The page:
The $15 million initiative helping improve regional mental health
A program funded by a private philanthropic organisation is working to reduce the stigma around mental illness in regional South Australia.
Our Town is working in Cummins to reduce the stigma around mental illness. Photo: Our Town Facebook
The initiative, called Our Town, began as a response to findings in the Health Needs and Priorities South Australia Report, commissioned by the Fay Fuller Foundation and released in 2018.
The report found that while mental health was a proportionally greater issue in regional areas, the number of people seeking help was still less than in metropolitan areas.
Our Town Cummins guardian Emma Gale said the initiative was unique as it was community led after they received an initial $45,000 funding from the Fay Fuller Foundation to discover the community’s main concerns.
“Rather than just looking at what we think is happening, we had 12 months to do a really deep dive into our own community,” Gale said.
“In grant funding typically, you have these sort of boxes that you have to check, and you have to try and make your town or group of people fit into that.
“I think there’s a real push for community-driven work because who better understands what’s happening in these regional towns than the people who live there?”
Gale said the main issues in Cummins did not fit in national expectations, meaning a lot of typical grants were not suited for the town.
“It’s typically people in Adelaide making decisions about what they’re seeing, but that’s not always true for every town. When we were doing this our last three suicides were young females, and that is very far from the national statistics.”
Emma Gale, Our Town Cummins guardian, said the initiative was community led. Photo: Our Town Facebook.
Gale said during their research the group found one of the main issues was the attitude toward alcohol.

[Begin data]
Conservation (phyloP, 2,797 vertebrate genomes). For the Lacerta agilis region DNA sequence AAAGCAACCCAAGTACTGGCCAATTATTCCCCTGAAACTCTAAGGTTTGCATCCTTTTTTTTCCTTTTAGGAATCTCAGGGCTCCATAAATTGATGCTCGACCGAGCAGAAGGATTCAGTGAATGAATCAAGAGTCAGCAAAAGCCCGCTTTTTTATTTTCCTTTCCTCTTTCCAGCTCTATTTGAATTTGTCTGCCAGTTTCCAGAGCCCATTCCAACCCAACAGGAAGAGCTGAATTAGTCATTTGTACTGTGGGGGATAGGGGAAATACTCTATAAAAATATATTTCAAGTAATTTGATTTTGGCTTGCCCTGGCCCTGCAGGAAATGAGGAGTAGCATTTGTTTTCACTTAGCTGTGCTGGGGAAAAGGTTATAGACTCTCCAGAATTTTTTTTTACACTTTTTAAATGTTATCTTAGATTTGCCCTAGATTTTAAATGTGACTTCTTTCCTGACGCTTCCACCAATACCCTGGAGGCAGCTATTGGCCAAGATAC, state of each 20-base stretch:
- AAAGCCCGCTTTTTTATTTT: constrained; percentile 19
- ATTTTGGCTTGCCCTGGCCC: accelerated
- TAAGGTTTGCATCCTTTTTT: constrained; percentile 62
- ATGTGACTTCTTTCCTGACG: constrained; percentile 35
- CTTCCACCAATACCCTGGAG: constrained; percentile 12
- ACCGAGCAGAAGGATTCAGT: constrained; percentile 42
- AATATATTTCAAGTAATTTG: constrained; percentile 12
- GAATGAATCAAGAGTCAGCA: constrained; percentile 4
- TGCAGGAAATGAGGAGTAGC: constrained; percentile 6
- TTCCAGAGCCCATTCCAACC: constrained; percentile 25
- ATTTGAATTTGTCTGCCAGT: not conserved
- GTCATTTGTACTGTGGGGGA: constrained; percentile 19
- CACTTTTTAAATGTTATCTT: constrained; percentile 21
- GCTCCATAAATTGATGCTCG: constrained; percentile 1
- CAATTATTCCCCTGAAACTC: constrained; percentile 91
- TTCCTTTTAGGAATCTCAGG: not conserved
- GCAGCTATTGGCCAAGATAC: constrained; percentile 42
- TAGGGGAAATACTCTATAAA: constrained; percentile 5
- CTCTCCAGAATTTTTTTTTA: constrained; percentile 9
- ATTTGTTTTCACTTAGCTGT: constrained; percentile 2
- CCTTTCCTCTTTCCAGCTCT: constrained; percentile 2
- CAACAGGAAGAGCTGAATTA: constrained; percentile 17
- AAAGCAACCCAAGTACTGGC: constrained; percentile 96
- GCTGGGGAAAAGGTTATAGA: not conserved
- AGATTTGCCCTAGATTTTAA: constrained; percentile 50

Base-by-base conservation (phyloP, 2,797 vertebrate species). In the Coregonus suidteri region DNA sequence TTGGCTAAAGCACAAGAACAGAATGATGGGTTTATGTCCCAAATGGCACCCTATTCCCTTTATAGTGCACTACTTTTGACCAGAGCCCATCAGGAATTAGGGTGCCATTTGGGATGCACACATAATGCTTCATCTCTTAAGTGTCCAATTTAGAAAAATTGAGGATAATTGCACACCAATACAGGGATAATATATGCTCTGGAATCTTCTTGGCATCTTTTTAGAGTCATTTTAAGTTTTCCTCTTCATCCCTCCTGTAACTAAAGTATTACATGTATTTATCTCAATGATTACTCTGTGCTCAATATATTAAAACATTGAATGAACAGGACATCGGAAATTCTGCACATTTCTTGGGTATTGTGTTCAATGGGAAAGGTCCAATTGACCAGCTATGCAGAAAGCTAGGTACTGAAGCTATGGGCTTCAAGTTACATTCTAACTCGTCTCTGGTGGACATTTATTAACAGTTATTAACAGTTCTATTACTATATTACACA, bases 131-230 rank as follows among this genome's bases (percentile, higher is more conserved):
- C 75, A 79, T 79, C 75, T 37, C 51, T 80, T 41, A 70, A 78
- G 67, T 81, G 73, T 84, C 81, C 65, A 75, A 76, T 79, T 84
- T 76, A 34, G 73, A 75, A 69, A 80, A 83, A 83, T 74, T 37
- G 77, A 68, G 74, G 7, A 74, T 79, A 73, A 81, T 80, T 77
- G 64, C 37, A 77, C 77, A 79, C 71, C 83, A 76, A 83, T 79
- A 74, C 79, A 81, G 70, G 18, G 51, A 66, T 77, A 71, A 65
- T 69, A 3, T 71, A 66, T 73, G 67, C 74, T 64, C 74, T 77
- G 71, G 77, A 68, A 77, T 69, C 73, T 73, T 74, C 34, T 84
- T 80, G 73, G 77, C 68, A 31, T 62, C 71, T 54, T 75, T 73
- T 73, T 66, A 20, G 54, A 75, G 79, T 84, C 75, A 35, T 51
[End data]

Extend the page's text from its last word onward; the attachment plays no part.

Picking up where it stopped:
“We’re quite a boozy culture here, it’s not unusual for lots of drinks at a first birthday. When something’s good we like to celebrate with drinks. When somethings awful we like to commiserate with drinks,” she said.
Our Town helped stock Cummins sporting clubs with zero-alcohol beer and hosted alcohol-free cocktail nights at a local hotel, trying to introduce community discussion around harmful alcohol use.
“We sort of just try to educate people that there are choices and options out there,” Gale said.
Following the 12-month discovery period, Cummins received funding from the Fay Fuller Foundation to run Our Town for ten years, which Gale said gives them the opportunity for trial and error.
“Because we’ve got ten years, the ideas that aren’t working well we have the opportunity to really go back to the ball again and have another look,” she said.
“How do we develop something that is sustainable in a regional community, to support peoples’ well-being before they get into crisis mode… that’s the stuff we’re really looking at.”
Now in its third year, Our Town in Cummins is trying to create long-lasting community change.
“What we’re hoping to build is a system or structure where there’s a lot more people in Cummins that are educated on just how to listen to someone…just be there and be available for them emotionally,” Gale said.
“If we can do that, it won’t just be us that people will talk to, it’ll be a lot more people in the community.”
The Our Town network comprises six communities: Ceduna/Far West, Cummins, Kangaroo Island, Kimba, Berri and Mid Murray.